When Adobe launched a public beta of Adobe Flash Player 10.1 yesterday, the company released a list of graphics cards that could work with the software to enable hardware-accelerated HD Flash video playback. Along with graphics cards from NVIDIA, ATI, and Intel, the Broadcom Crystal HD Enhanced Media Accelerator was on that list.

The Broadcom video accelerator isn’t a standalone graphics card. Rather, it’s a low cost add-on for netbooks and other notebooks that enables HD video playback on low power machines that wouldn’t otherwise be able to handle 720p and 1080p content. The HP Mini 110 is the first netbook I’m aware of that ships with an optional Broadcom HD accelerator, but a number of users have been picking up the cards on eBay and installing them in netbooks from other manufacturers.

And now we’re starting to see reports indicating that the Broadcom Crystal HD card does indeed help netbook users display Flash video from sites including YouTube at resolutions up to 1080p. Duekey posts in the Adobe forums that it helps to skip the HD button in YouTube and instead append &fmt=37 to the end of the video you want to watch. And MyHPMini forum member neonkoala says that he was able to watch 720p movie trailers on YouTube with smooth playback.

If you have a Broadcom video accelerator in your Intel Atom powered netbook and you’ve installed Flash Player 10.1 beta, let us know how it went in the comments.

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5 replies on “Confirmed: Adobe Flash 10.1 plays well with Broadcom’s HD video accelerator”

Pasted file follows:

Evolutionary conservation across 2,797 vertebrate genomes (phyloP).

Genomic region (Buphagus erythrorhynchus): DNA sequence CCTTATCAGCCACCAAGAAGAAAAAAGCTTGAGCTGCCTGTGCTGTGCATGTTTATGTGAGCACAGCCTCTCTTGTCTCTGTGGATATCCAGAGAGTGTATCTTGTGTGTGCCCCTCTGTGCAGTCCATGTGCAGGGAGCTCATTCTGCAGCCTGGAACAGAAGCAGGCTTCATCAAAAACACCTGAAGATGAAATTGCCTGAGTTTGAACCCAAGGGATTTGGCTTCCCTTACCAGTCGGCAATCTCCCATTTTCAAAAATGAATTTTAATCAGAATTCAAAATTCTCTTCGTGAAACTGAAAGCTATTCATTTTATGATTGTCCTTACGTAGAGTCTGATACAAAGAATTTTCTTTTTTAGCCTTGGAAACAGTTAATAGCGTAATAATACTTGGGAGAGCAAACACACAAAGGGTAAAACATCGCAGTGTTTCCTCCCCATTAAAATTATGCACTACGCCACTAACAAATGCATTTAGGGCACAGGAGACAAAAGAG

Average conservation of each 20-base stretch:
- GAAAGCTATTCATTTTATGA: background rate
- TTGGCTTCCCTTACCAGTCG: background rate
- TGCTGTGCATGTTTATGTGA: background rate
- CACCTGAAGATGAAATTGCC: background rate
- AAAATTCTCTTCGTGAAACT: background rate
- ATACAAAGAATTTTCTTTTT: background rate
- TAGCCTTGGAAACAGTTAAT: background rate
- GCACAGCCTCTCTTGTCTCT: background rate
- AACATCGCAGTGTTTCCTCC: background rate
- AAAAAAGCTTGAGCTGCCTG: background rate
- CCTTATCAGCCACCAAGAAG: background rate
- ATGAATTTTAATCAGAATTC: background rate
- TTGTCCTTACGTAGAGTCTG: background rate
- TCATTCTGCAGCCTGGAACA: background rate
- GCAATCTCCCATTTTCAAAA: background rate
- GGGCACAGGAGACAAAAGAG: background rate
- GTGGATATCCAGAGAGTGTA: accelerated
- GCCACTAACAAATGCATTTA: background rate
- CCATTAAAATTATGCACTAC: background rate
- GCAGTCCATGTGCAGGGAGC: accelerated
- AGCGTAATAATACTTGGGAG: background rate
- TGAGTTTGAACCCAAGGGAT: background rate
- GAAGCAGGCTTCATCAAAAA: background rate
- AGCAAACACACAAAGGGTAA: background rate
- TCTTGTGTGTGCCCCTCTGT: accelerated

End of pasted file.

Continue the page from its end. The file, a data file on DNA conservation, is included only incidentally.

1. Gee, &fmt=37 seem to disable the HD option in YouTube. Seems counterproductive.

  2. Does anyone know what Atom powered netbooks have an extra PCIe slot? I’m thinking that for the cost of this card + a closeout older model you could make out $100 better than the new ION machines and still get the HD playback.

  3. I pulled the wifi card out of my NC10 (still running Win7 RC1) and replaced it with a Crystal HD card. Then I installed the Flash Player 10.1 beta and toyed around with it. I will say it’s a dramatic improvement. HD content that used to display as a slideshow is now playing at a pretty decent clip in YouTube. I was even able to watch 1080p videos at something like a decent frame rate. The bottleneck with HD content on netbooks now appears to be the network and disk overhead. The IE UI surrounding the video was really sluggish/non-responsive while the video played more or less flawlessly.

    There are a few different drivers out there for the Crystal HD. I had originally been using one dating back to January, but updated to the latest one on the HP site, and it was noticeably faster. I may get better results if I update to the final Win7 release, but for now, I can say people will be a lot happier with Flash-based video if they’re using this or the ION chipset. (Disclaimer: I work for Adobe, but I don’t work on Flash Player directly.)

  4. Just bought the card on eBay after reading this article and it should be here soon. Wanted to beat the rush, but there are plenty more you can buy from China with free shipping for 25 bucks. JKKmobile has a good video of him plugging in 3G modems to an open pci-e slot. Hopefully it works with this card too!

    Will post how it works in my HP Mini 1000 when I get it. I’m running a dual boot with Win7 RC/Ubuntu UNR 9.10

    1. Card went in quite easily. The driver works flawlessly but the software from Adobe, the 10.1 beta, is the buggiest darn thing ever. I can’t wait for the final release from Adobe, but I can confirm that the card does work with my HP mini 1000.

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